SSA names IRS veteran to be next CIO

The Social Security Administration moved quickly to fill its chief information officer role.

The agency confirmed Rajive Mathur has been appointed the new deputy commissioner for systems and CIO.

Mathur will join the agency later this month, a SSA spokeswoman said in an email to Federal News Radio.

Mathur replaces Rob Klopp, who left in mid-April.

Rajive Mathur has been appointed the new deputy commissioner for systems and CIO at the Social Security Administration.

SSA says Mathur “has significant expertise as a senior government and private sector executive driving large-scale transformation and handling highly complex and public-facing issues in a complex operating environment while driving innovation and change.”

Mathur comes to SSA after spending the last six years at the IRS as its director of online services. He left the IRS last fall.

As director of online services, Mathur oversaw the development of a host of services including the Get Transcript tool, online applications and Where’s My Refund portal. The IRS said in fiscal 2016 citizens filed more than 168.8 million returns and other forms electronically. These represented 69.1 percent of all filings, an increase of 1.9 percent over the share of electronic filing in 2015.

Before joining the IRS, he spent two years as managing director for Careers After Combat.

Mathur also spent three years as vice president of online strategy for Fidelity Investments.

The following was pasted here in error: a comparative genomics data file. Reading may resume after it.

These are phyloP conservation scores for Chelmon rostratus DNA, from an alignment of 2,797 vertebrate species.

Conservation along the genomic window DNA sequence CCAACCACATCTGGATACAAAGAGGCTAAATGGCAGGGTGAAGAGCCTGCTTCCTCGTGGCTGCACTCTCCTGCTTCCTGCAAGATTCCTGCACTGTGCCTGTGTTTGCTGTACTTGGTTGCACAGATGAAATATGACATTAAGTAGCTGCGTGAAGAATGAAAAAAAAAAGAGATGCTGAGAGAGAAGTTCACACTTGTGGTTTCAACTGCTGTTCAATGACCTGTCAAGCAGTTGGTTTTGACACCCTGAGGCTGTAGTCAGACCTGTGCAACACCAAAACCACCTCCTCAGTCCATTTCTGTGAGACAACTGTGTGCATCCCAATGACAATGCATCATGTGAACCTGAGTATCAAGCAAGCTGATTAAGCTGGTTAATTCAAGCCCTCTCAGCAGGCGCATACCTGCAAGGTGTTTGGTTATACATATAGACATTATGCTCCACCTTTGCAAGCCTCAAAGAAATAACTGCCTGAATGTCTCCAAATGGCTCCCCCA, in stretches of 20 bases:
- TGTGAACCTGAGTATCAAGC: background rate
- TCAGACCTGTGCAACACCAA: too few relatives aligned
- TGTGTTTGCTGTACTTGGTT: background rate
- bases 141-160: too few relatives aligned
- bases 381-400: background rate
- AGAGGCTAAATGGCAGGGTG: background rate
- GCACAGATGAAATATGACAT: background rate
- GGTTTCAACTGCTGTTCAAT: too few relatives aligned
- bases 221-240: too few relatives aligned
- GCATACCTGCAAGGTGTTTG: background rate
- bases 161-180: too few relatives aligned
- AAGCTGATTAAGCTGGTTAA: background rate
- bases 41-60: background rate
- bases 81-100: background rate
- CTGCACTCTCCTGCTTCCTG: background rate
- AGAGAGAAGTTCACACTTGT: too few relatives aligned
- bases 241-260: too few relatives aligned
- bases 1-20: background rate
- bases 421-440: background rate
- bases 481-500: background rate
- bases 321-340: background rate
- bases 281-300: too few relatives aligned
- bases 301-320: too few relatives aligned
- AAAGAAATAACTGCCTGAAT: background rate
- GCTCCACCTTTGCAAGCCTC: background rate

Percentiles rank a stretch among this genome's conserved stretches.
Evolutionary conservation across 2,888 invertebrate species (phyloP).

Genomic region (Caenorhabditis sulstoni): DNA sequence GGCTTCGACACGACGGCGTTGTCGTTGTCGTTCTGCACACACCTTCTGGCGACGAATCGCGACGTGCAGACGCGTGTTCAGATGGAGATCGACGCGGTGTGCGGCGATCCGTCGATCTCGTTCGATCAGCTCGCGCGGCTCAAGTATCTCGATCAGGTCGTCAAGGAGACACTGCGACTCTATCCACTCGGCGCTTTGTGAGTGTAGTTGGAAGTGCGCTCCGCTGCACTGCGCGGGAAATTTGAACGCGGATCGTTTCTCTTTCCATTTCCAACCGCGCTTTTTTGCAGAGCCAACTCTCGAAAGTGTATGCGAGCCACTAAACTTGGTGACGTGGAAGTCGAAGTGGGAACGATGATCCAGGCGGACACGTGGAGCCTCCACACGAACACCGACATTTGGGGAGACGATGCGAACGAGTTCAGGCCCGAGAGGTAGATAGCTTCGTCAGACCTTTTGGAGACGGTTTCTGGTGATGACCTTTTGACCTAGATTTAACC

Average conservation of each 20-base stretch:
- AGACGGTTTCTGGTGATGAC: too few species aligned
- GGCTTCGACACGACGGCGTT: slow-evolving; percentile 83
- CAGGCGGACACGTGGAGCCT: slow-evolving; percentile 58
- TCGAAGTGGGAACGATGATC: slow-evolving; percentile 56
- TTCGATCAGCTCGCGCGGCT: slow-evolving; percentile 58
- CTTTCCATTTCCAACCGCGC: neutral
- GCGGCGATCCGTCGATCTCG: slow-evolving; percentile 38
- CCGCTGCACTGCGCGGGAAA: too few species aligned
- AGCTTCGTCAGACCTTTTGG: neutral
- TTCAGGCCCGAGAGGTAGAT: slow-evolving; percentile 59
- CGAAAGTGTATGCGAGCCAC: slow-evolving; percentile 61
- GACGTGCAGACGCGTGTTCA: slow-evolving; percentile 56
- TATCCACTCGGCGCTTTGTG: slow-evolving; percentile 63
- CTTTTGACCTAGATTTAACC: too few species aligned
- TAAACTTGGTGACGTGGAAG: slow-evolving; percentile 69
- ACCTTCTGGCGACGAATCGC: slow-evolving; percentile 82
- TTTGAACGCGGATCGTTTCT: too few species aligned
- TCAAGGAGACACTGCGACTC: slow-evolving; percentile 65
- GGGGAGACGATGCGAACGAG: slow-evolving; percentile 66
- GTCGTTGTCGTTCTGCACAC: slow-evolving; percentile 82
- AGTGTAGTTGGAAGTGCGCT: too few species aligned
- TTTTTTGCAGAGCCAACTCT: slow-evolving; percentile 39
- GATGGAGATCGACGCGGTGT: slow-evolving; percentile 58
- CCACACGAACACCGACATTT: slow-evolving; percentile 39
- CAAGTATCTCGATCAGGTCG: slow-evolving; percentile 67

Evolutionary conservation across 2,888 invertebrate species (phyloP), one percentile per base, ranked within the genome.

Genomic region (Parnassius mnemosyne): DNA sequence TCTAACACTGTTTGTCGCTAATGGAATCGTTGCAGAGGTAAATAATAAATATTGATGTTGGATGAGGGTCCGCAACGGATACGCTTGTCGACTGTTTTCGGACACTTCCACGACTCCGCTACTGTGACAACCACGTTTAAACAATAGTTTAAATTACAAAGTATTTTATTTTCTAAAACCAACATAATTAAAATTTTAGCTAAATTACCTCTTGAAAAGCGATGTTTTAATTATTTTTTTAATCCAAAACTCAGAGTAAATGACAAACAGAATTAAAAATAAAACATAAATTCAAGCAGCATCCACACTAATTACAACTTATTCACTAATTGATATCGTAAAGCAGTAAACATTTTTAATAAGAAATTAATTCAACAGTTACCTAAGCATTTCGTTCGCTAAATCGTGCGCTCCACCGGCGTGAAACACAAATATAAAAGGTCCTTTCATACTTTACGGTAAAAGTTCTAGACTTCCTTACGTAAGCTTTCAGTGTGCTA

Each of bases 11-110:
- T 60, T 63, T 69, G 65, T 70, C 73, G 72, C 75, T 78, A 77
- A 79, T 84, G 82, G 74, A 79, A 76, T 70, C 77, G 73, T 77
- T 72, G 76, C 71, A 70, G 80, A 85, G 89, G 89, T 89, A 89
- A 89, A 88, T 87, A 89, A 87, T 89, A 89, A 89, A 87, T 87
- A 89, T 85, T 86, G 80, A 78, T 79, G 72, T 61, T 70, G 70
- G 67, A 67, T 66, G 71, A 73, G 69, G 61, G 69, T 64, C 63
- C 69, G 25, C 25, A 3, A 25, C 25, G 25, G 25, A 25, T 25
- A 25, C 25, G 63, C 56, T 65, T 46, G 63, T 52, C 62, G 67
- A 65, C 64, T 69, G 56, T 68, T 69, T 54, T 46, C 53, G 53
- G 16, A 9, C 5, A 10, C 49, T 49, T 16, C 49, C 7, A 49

In coming to SSA, Mathur has big shoes to fill. Klopp helped turn around the agency and modernize its systems and data. One of the major systems Mathur will have to continue the progress on is the Disability Case Processing System, which Klopp turned around over the last two years. Additionally, SSA has about 60 million lines of COBOL and depends on mainframe systems for many of its key mission systems. Mathur also will have to continue to evolve SSA’s workforce to work in more modern software programming languages and continue the expansion of the agile development methodology.

The SSA inspector general reported in November as part of the annual Federal Information Security Management Act report to Congress that the agency must address persistent deficiencies in both the design and operation of controls related to the Department of Homeland Security reporting metrics.

“SSA should make protecting its networks and information systems a top priority and dedicate the resources needed to (1) ensure the appropriate design and operating effectiveness of information security controls and (2) prevent unauthorized access to sensitive information,” the IG stated.

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